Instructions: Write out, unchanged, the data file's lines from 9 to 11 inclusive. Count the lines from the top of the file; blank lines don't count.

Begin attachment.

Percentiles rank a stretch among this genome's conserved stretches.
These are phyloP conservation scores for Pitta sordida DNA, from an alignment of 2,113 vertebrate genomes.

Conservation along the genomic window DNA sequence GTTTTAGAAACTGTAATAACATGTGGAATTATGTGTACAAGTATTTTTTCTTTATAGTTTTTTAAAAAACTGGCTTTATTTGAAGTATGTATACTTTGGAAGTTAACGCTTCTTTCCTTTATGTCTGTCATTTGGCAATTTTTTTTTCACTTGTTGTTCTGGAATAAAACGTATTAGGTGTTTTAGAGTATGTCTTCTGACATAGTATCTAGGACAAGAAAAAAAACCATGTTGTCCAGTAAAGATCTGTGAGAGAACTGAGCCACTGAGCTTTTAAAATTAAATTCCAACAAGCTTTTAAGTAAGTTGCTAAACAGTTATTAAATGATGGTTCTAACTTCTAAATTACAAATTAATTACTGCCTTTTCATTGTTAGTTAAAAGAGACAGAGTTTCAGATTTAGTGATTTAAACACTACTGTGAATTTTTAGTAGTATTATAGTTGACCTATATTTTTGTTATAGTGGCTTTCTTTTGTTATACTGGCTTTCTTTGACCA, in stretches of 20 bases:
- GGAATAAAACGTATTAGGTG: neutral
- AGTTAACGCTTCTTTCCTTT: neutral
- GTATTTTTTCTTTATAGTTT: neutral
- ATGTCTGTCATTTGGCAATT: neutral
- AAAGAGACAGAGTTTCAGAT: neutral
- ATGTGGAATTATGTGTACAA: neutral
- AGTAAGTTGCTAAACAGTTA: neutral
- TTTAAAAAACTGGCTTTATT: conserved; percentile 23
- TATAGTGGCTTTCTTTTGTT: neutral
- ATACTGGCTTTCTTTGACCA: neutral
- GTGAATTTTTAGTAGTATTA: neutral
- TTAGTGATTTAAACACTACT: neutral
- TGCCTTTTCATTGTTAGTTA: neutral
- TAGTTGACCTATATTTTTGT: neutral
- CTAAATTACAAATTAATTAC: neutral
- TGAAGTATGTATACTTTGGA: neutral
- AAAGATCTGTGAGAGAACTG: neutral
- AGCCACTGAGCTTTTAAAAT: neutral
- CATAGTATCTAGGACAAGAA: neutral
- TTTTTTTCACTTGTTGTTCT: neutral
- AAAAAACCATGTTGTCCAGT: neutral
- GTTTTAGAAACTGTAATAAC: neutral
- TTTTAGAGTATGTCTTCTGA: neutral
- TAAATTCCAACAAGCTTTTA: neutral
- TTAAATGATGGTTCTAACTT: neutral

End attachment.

- ATGTGGAATTATGTGTACAA: neutral
- AGTAAGTTGCTAAACAGTTA: neutral
- TTTAAAAAACTGGCTTTATT: conserved; percentile 23